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Judge Refuses to Lessen Sentence in Officer Beating Case

21-Jan-2013

The brutal beating of Officer Chad Peery outside an Oklahoma City bar provoked outrage across the metro area. Officer Peery was left paralyzed in the assault, and the three men accused in the attack were convicted and sentenced to several years in prison. Jimmy Don Smith, 30, Tuttle, and Joshua Rinken, 30, Norman, were accused of each accepted a plea deal and were sentenced to ten years in prison followed by ten years of probation. Rinken was accused of holding Peery in a headlock while Smith punched him. A third man, Cadmio Lopez, 33, of Newcastle, was accused of preventing others from coming to the officer's assistance. Lopez rejected the plea offer but pleaded guilty. Although he never struck Officer Peery, Lopez was sentenced to fifteen years in prison followed by fifteen years of probation, five years greater than the men who physically assaulted Peery but took a plea bargain.

After receiving a greater sentence than his associates, Cadmio Lopez requested that Oklahoma County District Court Judge Kenneth C. Watson reduce his sentence to match the sentences of Smith and Rinken. Judge Watson refused, saying, "I'm not of the mind to change what I've already done," and noting Officer Peery's comments that he feels Lopez is as culpable as the other two men.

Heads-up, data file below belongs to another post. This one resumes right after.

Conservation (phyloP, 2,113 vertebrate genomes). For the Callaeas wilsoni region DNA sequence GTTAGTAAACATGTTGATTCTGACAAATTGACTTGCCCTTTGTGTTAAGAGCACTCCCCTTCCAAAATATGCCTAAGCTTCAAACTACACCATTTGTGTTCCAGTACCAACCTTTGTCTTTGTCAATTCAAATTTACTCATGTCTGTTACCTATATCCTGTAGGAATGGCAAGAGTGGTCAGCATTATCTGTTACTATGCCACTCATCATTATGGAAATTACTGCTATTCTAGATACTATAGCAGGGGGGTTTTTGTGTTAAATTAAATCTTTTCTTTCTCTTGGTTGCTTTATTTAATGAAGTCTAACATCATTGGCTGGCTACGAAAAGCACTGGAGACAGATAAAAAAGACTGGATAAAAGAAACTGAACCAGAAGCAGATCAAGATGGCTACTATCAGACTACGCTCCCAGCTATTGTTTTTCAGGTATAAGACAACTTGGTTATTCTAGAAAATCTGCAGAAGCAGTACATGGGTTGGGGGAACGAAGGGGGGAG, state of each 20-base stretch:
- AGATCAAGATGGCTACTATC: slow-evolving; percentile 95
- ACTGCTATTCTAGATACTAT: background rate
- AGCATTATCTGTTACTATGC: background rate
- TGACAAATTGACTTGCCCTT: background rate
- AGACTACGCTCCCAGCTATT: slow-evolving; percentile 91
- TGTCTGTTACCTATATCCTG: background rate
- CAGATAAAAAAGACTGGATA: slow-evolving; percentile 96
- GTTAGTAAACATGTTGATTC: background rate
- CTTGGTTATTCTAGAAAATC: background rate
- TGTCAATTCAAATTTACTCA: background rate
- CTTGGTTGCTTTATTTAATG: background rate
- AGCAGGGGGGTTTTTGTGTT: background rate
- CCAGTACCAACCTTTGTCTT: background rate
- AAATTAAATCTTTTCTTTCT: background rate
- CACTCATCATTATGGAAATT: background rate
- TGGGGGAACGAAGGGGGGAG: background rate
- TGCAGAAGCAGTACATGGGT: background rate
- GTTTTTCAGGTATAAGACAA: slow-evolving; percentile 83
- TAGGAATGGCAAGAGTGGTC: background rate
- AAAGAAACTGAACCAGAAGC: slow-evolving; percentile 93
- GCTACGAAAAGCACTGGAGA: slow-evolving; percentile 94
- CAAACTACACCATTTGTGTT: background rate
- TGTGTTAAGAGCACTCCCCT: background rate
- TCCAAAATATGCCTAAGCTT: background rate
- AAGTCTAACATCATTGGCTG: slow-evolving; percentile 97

Previously, Lopez attempted to withdraw his guilty plea, but the judge denied the withdrawal, and the Oklahoma Court of Criminal Appeals upheld the ruling. Lopez's attorney says that prosecutors are punishing his client because he initially rejected a plea offer and then changed his mind. The words of First Assistant District Attorney Scott Rowland seem to support the defense's claim: "He took his chances and pleaded guilty, was sentenced, and now he wishes he had taken the original offer. It's that simple."

A skillful attorney will counsel clients as to the best course of action in negotiating, accepting, or refusing a plea deal. However, even in cases where a defendant pleads guilty, there may be grounds for the withdrawal of a guilty plea or for appeal of a sentence. A successful appeal does not mean that a person is exonerated of a crime and set free. Rather, there are several possible results of a criminal appeal. The Oklahoma Court of Criminal Appeals may:

  • Reverse a judgment or sentence
  • Modify a judgment or sentence
  • Affirm a judgment or sentence
  • Order a new trial
  • Order re-sentencing

If a case is remanded to trial court, the Court of Appeals will likely provide specific instructions for re-trial or re-sentencing. If the judgment or sentence is affirmed, a defendant may have addition appellate options for post-conviction relief. To find an Oklahoma appellate lawyer to handle your criminal appeal, please visit our website at OklahomaLegalGroup.com/appeals.



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